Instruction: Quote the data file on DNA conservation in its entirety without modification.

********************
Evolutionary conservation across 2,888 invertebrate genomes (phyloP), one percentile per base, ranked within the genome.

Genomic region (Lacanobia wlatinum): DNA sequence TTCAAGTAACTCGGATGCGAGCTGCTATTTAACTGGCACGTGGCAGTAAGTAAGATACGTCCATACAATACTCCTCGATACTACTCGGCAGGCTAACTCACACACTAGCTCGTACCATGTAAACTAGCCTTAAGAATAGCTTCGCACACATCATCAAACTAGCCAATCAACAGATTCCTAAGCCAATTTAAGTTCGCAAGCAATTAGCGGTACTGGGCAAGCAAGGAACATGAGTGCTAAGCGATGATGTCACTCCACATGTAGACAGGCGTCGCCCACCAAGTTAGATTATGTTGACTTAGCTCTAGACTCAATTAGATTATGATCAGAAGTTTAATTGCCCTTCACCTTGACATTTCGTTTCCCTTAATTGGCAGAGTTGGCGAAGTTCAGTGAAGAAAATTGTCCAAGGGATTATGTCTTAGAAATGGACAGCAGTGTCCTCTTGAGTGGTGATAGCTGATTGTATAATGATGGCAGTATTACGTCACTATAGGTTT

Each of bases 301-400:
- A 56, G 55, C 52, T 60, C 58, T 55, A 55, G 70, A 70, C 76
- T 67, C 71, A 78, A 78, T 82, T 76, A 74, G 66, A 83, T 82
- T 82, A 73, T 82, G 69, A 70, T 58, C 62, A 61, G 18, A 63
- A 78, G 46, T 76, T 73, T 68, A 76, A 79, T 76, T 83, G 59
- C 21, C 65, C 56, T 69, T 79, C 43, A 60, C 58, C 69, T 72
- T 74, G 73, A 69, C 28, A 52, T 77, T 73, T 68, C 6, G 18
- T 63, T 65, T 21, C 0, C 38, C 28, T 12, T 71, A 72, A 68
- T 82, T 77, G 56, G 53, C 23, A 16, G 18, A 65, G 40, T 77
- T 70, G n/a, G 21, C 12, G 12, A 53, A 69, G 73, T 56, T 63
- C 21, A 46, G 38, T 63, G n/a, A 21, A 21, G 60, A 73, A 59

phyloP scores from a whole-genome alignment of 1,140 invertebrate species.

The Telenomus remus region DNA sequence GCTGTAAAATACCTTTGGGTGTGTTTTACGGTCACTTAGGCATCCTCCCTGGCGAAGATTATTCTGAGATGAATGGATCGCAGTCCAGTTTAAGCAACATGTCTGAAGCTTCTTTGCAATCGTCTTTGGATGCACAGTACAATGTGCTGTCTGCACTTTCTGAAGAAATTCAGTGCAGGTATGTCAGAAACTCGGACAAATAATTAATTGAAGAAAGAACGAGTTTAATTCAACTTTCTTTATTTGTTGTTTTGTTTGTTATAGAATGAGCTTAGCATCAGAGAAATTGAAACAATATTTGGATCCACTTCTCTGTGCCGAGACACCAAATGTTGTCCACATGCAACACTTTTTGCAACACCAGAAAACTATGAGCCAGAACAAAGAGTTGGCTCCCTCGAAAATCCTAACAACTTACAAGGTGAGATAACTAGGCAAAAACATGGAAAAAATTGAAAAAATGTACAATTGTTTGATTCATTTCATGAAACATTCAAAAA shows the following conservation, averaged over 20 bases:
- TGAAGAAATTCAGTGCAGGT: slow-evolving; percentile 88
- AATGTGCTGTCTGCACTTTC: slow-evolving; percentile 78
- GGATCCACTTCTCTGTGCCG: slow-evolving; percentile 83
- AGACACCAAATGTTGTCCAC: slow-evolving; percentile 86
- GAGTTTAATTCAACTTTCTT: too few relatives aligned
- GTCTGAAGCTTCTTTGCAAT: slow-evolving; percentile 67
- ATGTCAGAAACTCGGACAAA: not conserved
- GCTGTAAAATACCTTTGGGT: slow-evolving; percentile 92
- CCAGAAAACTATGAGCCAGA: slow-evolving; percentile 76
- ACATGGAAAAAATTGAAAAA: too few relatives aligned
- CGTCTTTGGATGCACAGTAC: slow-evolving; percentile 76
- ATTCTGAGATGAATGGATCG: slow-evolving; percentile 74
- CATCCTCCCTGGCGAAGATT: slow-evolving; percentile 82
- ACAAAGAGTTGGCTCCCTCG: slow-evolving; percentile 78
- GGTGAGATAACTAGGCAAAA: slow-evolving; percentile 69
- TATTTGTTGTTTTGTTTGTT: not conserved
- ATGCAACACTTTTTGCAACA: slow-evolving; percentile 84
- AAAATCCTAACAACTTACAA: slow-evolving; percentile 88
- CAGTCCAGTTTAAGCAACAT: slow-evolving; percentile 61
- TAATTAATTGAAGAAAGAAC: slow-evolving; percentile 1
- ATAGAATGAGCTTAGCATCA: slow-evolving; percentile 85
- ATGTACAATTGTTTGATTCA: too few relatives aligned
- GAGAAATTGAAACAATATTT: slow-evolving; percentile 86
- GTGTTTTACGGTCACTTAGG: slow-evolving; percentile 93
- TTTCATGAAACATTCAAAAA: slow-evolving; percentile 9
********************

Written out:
Evolutionary conservation across 2,888 invertebrate genomes (phyloP), one percentile per base, ranked within the genome.

Genomic region (Lacanobia wlatinum): DNA sequence TTCAAGTAACTCGGATGCGAGCTGCTATTTAACTGGCACGTGGCAGTAAGTAAGATACGTCCATACAATACTCCTCGATACTACTCGGCAGGCTAACTCACACACTAGCTCGTACCATGTAAACTAGCCTTAAGAATAGCTTCGCACACATCATCAAACTAGCCAATCAACAGATTCCTAAGCCAATTTAAGTTCGCAAGCAATTAGCGGTACTGGGCAAGCAAGGAACATGAGTGCTAAGCGATGATGTCACTCCACATGTAGACAGGCGTCGCCCACCAAGTTAGATTATGTTGACTTAGCTCTAGACTCAATTAGATTATGATCAGAAGTTTAATTGCCCTTCACCTTGACATTTCGTTTCCCTTAATTGGCAGAGTTGGCGAAGTTCAGTGAAGAAAATTGTCCAAGGGATTATGTCTTAGAAATGGACAGCAGTGTCCTCTTGAGTGGTGATAGCTGATTGTATAATGATGGCAGTATTACGTCACTATAGGTTT

Each of bases 301-400:
- A 56, G 55, C 52, T 60, C 58, T 55, A 55, G 70, A 70, C 76
- T 67, C 71, A 78, A 78, T 82, T 76, A 74, G 66, A 83, T 82
- T 82, A 73, T 82, G 69, A 70, T 58, C 62, A 61, G 18, A 63
- A 78, G 46, T 76, T 73, T 68, A 76, A 79, T 76, T 83, G 59
- C 21, C 65, C 56, T 69, T 79, C 43, A 60, C 58, C 69, T 72
- T 74, G 73, A 69, C 28, A 52, T 77, T 73, T 68, C 6, G 18
- T 63, T 65, T 21, C 0, C 38, C 28, T 12, T 71, A 72, A 68
- T 82, T 77, G 56, G 53, C 23, A 16, G 18, A 65, G 40, T 77
- T 70, G n/a, G 21, C 12, G 12, A 53, A 69, G 73, T 56, T 63
- C 21, A 46, G 38, T 63, G n/a, A 21, A 21, G 60, A 73, A 59

phyloP scores from a whole-genome alignment of 1,140 invertebrate species.

The Telenomus remus region DNA sequence GCTGTAAAATACCTTTGGGTGTGTTTTACGGTCACTTAGGCATCCTCCCTGGCGAAGATTATTCTGAGATGAATGGATCGCAGTCCAGTTTAAGCAACATGTCTGAAGCTTCTTTGCAATCGTCTTTGGATGCACAGTACAATGTGCTGTCTGCACTTTCTGAAGAAATTCAGTGCAGGTATGTCAGAAACTCGGACAAATAATTAATTGAAGAAAGAACGAGTTTAATTCAACTTTCTTTATTTGTTGTTTTGTTTGTTATAGAATGAGCTTAGCATCAGAGAAATTGAAACAATATTTGGATCCACTTCTCTGTGCCGAGACACCAAATGTTGTCCACATGCAACACTTTTTGCAACACCAGAAAACTATGAGCCAGAACAAAGAGTTGGCTCCCTCGAAAATCCTAACAACTTACAAGGTGAGATAACTAGGCAAAAACATGGAAAAAATTGAAAAAATGTACAATTGTTTGATTCATTTCATGAAACATTCAAAAA shows the following conservation, averaged over 20 bases:
- TGAAGAAATTCAGTGCAGGT: slow-evolving; percentile 88
- AATGTGCTGTCTGCACTTTC: slow-evolving; percentile 78
- GGATCCACTTCTCTGTGCCG: slow-evolving; percentile 83
- AGACACCAAATGTTGTCCAC: slow-evolving; percentile 86
- GAGTTTAATTCAACTTTCTT: too few relatives aligned
- GTCTGAAGCTTCTTTGCAAT: slow-evolving; percentile 67
- ATGTCAGAAACTCGGACAAA: not conserved
- GCTGTAAAATACCTTTGGGT: slow-evolving; percentile 92
- CCAGAAAACTATGAGCCAGA: slow-evolving; percentile 76
- ACATGGAAAAAATTGAAAAA: too few relatives aligned
- CGTCTTTGGATGCACAGTAC: slow-evolving; percentile 76
- ATTCTGAGATGAATGGATCG: slow-evolving; percentile 74
- CATCCTCCCTGGCGAAGATT: slow-evolving; percentile 82
- ACAAAGAGTTGGCTCCCTCG: slow-evolving; percentile 78
- GGTGAGATAACTAGGCAAAA: slow-evolving; percentile 69
- TATTTGTTGTTTTGTTTGTT: not conserved
- ATGCAACACTTTTTGCAACA: slow-evolving; percentile 84
- AAAATCCTAACAACTTACAA: slow-evolving; percentile 88
- CAGTCCAGTTTAAGCAACAT: slow-evolving; percentile 61
- TAATTAATTGAAGAAAGAAC: slow-evolving; percentile 1
- ATAGAATGAGCTTAGCATCA: slow-evolving; percentile 85
- ATGTACAATTGTTTGATTCA: too few relatives aligned
- GAGAAATTGAAACAATATTT: slow-evolving; percentile 86
- GTGTTTTACGGTCACTTAGG: slow-evolving; percentile 93
- TTTCATGAAACATTCAAAAA: slow-evolving; percentile 9